technical skills AND UNRIVALED WORK ETHIC Create a muscular Labor force.
Economists for years have labored—without much success—to construct a methodology that helps people understand the comparative strengths of one state’s workforce with those of another.
So here’s a suggestion: How about you look at the people who are actually showing up for work?
As of February 2023, that would be slightly better than 97 out of 100 working-age residents of Kansas, according to the state Department of Labor. That 2.7 percent jobless rate is a reflection of current demographic and business trends conspiring to make it as difficult as ever for companies to find, acquire and retain the talent they need in their workforces.
Even if what the federal Department of Labor says is a truer gauge of unemployment, Kansas weighed in with a jobless rate of 4.9 percent, a figure once considered closer to normal in good economic times.
But in Kansas, the issue that seals the deal for employers is the quality of the state’s workforce. From the highly educated population of Johnson County to the “knowledge corridor” of I-70 through Lawrence and Manhattan to the skilled aviation workers in Wichita, the state is teeming with highly qualified workers who bring a farmhand’s work ethic to the job.
In the Kansas City suburbs, Johnson County is a good starting point. The most highly educated of the state’s 105 counties, it ranks No. 23 out of 3,142 counties across the nation, according to the Census Department’s American Community Survey. More than half of the residents 25 and older have at least a bachelor’s degree—almost double the state average. Roughly 21 percent have master’s or professional degrees, while almost 96 percent have a high-school degree.
Sedgwick County is home to the state’s largest city, Wichita, where a strong manufacturing sector has adjusted to the long-term contraction of the general aviation sector. Still, the attributes of the work force there combined to generate a median household income of $60,593 last year. That figure is slightly below the national average, but because of the area’s outstanding metrics in cost of living, those workers enjoy a standard of living nearly 10 percent higher than their peers nationwide.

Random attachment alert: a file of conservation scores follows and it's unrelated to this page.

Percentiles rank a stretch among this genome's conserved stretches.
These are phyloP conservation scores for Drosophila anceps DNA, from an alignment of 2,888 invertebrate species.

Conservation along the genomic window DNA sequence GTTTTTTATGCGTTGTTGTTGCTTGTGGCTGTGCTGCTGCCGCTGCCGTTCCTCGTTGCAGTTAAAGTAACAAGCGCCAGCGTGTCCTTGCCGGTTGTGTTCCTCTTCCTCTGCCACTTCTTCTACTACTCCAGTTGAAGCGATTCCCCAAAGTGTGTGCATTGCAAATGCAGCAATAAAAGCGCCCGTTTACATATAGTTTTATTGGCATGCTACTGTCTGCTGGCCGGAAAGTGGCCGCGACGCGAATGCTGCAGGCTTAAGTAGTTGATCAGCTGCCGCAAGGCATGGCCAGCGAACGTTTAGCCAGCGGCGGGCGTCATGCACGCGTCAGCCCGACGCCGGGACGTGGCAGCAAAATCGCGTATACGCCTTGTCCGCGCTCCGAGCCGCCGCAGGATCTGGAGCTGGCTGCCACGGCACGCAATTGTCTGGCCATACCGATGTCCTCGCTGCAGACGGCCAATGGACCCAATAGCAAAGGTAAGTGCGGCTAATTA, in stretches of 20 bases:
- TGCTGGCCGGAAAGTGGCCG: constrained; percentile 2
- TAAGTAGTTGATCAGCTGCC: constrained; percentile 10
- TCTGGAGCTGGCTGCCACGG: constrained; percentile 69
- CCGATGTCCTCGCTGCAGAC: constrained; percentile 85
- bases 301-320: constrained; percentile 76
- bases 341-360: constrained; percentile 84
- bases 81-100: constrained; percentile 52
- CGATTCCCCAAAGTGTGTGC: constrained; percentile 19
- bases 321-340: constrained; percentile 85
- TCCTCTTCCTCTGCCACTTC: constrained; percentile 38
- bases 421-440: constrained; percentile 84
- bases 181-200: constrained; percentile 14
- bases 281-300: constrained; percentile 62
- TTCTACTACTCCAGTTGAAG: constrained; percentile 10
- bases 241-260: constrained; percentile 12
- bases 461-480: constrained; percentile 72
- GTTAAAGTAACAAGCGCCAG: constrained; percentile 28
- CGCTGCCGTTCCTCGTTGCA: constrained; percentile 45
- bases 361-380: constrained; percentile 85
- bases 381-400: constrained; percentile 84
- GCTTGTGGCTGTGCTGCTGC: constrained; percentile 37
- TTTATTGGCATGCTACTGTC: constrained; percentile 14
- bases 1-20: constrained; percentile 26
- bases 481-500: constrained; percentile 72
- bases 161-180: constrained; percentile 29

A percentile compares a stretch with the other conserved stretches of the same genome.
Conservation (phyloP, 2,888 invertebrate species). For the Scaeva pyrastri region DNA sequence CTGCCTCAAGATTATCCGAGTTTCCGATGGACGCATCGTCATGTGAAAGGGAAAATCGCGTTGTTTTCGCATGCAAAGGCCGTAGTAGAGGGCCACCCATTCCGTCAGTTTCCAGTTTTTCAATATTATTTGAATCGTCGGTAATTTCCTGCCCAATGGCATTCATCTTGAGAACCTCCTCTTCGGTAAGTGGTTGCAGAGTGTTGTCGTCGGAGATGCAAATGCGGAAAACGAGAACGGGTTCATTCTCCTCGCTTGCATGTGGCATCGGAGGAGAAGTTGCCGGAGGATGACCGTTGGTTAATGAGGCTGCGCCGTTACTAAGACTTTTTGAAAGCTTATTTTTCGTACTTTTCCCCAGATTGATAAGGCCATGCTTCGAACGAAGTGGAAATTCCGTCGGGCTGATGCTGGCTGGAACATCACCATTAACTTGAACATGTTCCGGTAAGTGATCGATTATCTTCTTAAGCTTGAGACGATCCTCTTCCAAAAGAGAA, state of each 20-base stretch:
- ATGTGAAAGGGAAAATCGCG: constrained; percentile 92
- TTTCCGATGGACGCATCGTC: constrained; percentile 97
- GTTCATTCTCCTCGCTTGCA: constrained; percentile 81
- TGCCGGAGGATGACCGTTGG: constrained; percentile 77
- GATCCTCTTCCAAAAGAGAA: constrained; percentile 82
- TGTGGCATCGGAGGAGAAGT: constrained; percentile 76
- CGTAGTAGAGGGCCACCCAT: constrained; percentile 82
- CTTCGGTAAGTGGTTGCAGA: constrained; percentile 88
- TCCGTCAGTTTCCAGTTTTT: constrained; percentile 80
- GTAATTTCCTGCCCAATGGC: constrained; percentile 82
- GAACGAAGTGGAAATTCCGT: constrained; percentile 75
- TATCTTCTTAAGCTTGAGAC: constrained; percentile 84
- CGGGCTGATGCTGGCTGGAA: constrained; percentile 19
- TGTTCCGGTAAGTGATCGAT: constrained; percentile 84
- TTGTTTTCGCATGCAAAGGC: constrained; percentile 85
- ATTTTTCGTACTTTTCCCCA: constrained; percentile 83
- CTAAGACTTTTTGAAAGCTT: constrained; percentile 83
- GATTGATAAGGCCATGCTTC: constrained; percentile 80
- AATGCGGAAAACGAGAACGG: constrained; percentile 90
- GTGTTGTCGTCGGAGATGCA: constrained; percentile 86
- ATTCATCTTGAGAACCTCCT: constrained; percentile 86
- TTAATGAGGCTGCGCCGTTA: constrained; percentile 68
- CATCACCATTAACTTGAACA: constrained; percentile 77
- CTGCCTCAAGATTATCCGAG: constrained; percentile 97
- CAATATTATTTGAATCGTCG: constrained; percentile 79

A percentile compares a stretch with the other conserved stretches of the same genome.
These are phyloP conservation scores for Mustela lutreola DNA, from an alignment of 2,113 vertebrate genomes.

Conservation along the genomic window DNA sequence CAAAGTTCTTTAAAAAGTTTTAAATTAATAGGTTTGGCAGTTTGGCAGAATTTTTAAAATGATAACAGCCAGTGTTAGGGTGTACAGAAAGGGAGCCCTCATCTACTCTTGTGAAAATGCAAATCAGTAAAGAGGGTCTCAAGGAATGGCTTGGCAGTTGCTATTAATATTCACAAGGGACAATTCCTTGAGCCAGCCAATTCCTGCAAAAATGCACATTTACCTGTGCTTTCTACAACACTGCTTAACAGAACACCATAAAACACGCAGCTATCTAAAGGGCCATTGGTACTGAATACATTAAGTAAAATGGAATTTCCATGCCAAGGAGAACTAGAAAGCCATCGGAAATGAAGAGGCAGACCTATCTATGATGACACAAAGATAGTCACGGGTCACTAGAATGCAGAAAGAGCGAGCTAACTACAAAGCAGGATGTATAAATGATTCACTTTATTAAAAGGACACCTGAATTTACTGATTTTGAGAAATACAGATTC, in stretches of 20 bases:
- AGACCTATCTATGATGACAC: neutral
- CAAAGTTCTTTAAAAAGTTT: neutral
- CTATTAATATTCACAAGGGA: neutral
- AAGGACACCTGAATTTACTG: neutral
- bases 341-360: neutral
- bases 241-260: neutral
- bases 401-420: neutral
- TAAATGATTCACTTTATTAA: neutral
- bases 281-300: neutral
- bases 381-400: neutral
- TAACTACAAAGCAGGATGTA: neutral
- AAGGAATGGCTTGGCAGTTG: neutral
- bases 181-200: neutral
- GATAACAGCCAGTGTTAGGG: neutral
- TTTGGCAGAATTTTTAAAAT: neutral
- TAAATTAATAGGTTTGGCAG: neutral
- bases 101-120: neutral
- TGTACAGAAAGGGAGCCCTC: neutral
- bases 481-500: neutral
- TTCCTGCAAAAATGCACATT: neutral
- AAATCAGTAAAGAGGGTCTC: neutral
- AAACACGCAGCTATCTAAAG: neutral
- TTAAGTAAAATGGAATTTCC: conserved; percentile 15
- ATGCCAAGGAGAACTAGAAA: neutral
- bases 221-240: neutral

Wichita remains a manufacturing leviathan for Kansas, churning out more than half the world’s supply of light commercial aircraft through its assembly lines. The productivity of workers built that industry and has kept it going strong desoite some major companies scaling back operations.
Wyandotte County in the Kansas City area is generally considered to be a manufacturing juggernaut, accounting for 8.8 percent of jobs. Sedgwick County, by comparison, weighs in at an eye-popping 22.9 percent. Its reputation for a skilled labor force is one reason why.
Nearly 90 percent of the working-age population has earned a high school diploma, no small achievement in a community dominated by a 46,000-student urban school district in the state’s largest city. But 37.3 percent of working-age residents hold bachelor’s degrees giving the county a competitive edge relative to many other communities of equal size.
And, in the face of repeated, even recent, downturns in general aviation, the machine shops and supporting industries have broadened their skill sets, retrained, and rearmed for competition. Today, blade fabrication for monster wind turbines, production of composites used in applications far beyond aviation, and medical technology advances are all contributing to long-term job growth in Sedgwick County.
Coming additions—as many as 7,200 by 2025—will extend the state’s footprint in semiconductor production and electric-vehicle battery manufacturing.
Topeka is a regional employment center that draws workers from a wide radius. Each day more than 17,000 people commute from outside areas to jobs there. The 17-county Topeka Metropolitan Statistical Area is efficiently connected by the area’s road network and boasts a total population of nearly 234,000.
The quality of this work force equals its quantity, both within and outside of the immediate area. A major factor is the traditional “Midwestern” work ethic. Each year, the region receives high marks from local businesses that, in many cases, have chosen locations here because of the demonstrated productivity and performance advantages of the work force. This is a good environment for businesses seeking workers, one explanation for the several corporate headquarters and consolidated facilities here.
Local schools and vocational training facilities strive to provide courses and programs that reflect the current demands of the business community. And the state’s universities, public and private, provide a steady stream of potential employees, with more than 14,5000 students graduating each year.